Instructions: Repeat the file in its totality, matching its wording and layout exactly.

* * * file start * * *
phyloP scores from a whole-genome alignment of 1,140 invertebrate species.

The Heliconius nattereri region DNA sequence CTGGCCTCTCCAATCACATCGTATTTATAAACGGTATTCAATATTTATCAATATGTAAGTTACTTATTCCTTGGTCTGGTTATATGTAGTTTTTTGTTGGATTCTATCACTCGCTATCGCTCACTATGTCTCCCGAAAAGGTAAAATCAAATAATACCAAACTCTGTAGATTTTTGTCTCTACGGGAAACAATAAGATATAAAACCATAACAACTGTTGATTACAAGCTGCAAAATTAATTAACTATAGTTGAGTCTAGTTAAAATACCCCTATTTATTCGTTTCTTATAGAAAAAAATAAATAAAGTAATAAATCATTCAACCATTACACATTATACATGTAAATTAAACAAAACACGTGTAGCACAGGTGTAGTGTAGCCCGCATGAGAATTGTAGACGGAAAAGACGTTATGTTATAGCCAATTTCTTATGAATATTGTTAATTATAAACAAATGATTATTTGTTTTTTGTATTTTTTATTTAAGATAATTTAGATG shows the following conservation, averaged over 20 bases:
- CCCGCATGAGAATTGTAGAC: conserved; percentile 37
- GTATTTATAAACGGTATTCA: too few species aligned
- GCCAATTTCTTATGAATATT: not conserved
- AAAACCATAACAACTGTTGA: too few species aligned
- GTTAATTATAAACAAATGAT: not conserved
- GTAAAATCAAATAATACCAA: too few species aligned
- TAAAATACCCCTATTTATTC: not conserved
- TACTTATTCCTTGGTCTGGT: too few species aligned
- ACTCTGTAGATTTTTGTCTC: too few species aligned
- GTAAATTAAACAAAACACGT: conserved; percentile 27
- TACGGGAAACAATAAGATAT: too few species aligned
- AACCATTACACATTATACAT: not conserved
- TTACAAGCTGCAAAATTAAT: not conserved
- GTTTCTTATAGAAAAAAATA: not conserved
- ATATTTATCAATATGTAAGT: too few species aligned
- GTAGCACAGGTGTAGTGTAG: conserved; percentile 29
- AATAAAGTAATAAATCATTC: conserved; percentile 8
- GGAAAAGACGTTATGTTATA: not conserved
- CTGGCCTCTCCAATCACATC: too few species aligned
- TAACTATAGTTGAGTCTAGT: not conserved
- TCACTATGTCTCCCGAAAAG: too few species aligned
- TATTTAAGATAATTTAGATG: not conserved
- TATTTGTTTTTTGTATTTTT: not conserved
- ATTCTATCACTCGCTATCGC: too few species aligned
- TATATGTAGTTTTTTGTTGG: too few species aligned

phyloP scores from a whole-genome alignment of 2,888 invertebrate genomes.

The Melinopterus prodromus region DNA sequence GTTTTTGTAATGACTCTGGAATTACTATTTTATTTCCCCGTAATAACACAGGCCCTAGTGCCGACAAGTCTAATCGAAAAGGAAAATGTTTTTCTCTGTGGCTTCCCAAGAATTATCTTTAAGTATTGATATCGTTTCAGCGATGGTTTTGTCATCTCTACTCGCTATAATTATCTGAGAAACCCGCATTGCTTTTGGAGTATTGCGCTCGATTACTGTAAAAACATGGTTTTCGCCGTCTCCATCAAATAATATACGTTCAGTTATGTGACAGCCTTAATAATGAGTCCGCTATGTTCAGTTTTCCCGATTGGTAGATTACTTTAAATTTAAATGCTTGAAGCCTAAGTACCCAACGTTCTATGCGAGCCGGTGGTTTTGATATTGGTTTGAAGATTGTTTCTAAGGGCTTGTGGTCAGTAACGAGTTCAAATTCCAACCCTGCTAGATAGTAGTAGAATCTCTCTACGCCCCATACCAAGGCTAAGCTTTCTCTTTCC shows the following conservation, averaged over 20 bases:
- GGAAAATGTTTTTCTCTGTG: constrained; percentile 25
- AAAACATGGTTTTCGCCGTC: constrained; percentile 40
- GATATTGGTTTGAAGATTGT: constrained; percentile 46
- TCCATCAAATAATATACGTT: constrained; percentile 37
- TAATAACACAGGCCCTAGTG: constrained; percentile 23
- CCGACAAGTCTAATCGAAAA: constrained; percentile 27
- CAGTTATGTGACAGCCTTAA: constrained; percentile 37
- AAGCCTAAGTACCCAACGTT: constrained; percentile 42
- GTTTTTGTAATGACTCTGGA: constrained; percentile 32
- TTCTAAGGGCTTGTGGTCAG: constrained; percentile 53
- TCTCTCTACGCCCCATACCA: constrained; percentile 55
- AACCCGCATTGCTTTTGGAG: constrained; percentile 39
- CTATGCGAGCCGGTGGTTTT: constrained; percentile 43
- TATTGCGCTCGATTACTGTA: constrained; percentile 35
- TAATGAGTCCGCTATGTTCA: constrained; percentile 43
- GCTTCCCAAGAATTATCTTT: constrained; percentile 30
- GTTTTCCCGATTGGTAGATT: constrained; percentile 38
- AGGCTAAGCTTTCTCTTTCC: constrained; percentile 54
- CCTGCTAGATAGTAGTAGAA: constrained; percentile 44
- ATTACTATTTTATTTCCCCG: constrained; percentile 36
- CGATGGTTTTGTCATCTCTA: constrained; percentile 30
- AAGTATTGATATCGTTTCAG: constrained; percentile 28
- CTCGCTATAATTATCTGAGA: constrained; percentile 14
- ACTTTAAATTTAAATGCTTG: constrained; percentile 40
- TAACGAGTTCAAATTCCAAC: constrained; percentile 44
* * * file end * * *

phyloP scores from a whole-genome alignment of 1,140 invertebrate species.

The Heliconius nattereri region DNA sequence CTGGCCTCTCCAATCACATCGTATTTATAAACGGTATTCAATATTTATCAATATGTAAGTTACTTATTCCTTGGTCTGGTTATATGTAGTTTTTTGTTGGATTCTATCACTCGCTATCGCTCACTATGTCTCCCGAAAAGGTAAAATCAAATAATACCAAACTCTGTAGATTTTTGTCTCTACGGGAAACAATAAGATATAAAACCATAACAACTGTTGATTACAAGCTGCAAAATTAATTAACTATAGTTGAGTCTAGTTAAAATACCCCTATTTATTCGTTTCTTATAGAAAAAAATAAATAAAGTAATAAATCATTCAACCATTACACATTATACATGTAAATTAAACAAAACACGTGTAGCACAGGTGTAGTGTAGCCCGCATGAGAATTGTAGACGGAAAAGACGTTATGTTATAGCCAATTTCTTATGAATATTGTTAATTATAAACAAATGATTATTTGTTTTTTGTATTTTTTATTTAAGATAATTTAGATG shows the following conservation, averaged over 20 bases:
- CCCGCATGAGAATTGTAGAC: conserved; percentile 37
- GTATTTATAAACGGTATTCA: too few species aligned
- GCCAATTTCTTATGAATATT: not conserved
- AAAACCATAACAACTGTTGA: too few species aligned
- GTTAATTATAAACAAATGAT: not conserved
- GTAAAATCAAATAATACCAA: too few species aligned
- TAAAATACCCCTATTTATTC: not conserved
- TACTTATTCCTTGGTCTGGT: too few species aligned
- ACTCTGTAGATTTTTGTCTC: too few species aligned
- GTAAATTAAACAAAACACGT: conserved; percentile 27
- TACGGGAAACAATAAGATAT: too few species aligned
- AACCATTACACATTATACAT: not conserved
- TTACAAGCTGCAAAATTAAT: not conserved
- GTTTCTTATAGAAAAAAATA: not conserved
- ATATTTATCAATATGTAAGT: too few species aligned
- GTAGCACAGGTGTAGTGTAG: conserved; percentile 29
- AATAAAGTAATAAATCATTC: conserved; percentile 8
- GGAAAAGACGTTATGTTATA: not conserved
- CTGGCCTCTCCAATCACATC: too few species aligned
- TAACTATAGTTGAGTCTAGT: not conserved
- TCACTATGTCTCCCGAAAAG: too few species aligned
- TATTTAAGATAATTTAGATG: not conserved
- TATTTGTTTTTTGTATTTTT: not conserved
- ATTCTATCACTCGCTATCGC: too few species aligned
- TATATGTAGTTTTTTGTTGG: too few species aligned

phyloP scores from a whole-genome alignment of 2,888 invertebrate genomes.

The Melinopterus prodromus region DNA sequence GTTTTTGTAATGACTCTGGAATTACTATTTTATTTCCCCGTAATAACACAGGCCCTAGTGCCGACAAGTCTAATCGAAAAGGAAAATGTTTTTCTCTGTGGCTTCCCAAGAATTATCTTTAAGTATTGATATCGTTTCAGCGATGGTTTTGTCATCTCTACTCGCTATAATTATCTGAGAAACCCGCATTGCTTTTGGAGTATTGCGCTCGATTACTGTAAAAACATGGTTTTCGCCGTCTCCATCAAATAATATACGTTCAGTTATGTGACAGCCTTAATAATGAGTCCGCTATGTTCAGTTTTCCCGATTGGTAGATTACTTTAAATTTAAATGCTTGAAGCCTAAGTACCCAACGTTCTATGCGAGCCGGTGGTTTTGATATTGGTTTGAAGATTGTTTCTAAGGGCTTGTGGTCAGTAACGAGTTCAAATTCCAACCCTGCTAGATAGTAGTAGAATCTCTCTACGCCCCATACCAAGGCTAAGCTTTCTCTTTCC shows the following conservation, averaged over 20 bases:
- GGAAAATGTTTTTCTCTGTG: constrained; percentile 25
- AAAACATGGTTTTCGCCGTC: constrained; percentile 40
- GATATTGGTTTGAAGATTGT: constrained; percentile 46
- TCCATCAAATAATATACGTT: constrained; percentile 37
- TAATAACACAGGCCCTAGTG: constrained; percentile 23
- CCGACAAGTCTAATCGAAAA: constrained; percentile 27
- CAGTTATGTGACAGCCTTAA: constrained; percentile 37
- AAGCCTAAGTACCCAACGTT: constrained; percentile 42
- GTTTTTGTAATGACTCTGGA: constrained; percentile 32
- TTCTAAGGGCTTGTGGTCAG: constrained; percentile 53
- TCTCTCTACGCCCCATACCA: constrained; percentile 55
- AACCCGCATTGCTTTTGGAG: constrained; percentile 39
- CTATGCGAGCCGGTGGTTTT: constrained; percentile 43
- TATTGCGCTCGATTACTGTA: constrained; percentile 35
- TAATGAGTCCGCTATGTTCA: constrained; percentile 43
- GCTTCCCAAGAATTATCTTT: constrained; percentile 30
- GTTTTCCCGATTGGTAGATT: constrained; percentile 38
- AGGCTAAGCTTTCTCTTTCC: constrained; percentile 54
- CCTGCTAGATAGTAGTAGAA: constrained; percentile 44
- ATTACTATTTTATTTCCCCG: constrained; percentile 36
- CGATGGTTTTGTCATCTCTA: constrained; percentile 30
- AAGTATTGATATCGTTTCAG: constrained; percentile 28
- CTCGCTATAATTATCTGAGA: constrained; percentile 14
- ACTTTAAATTTAAATGCTTG: constrained; percentile 40
- TAACGAGTTCAAATTCCAAC: constrained; percentile 44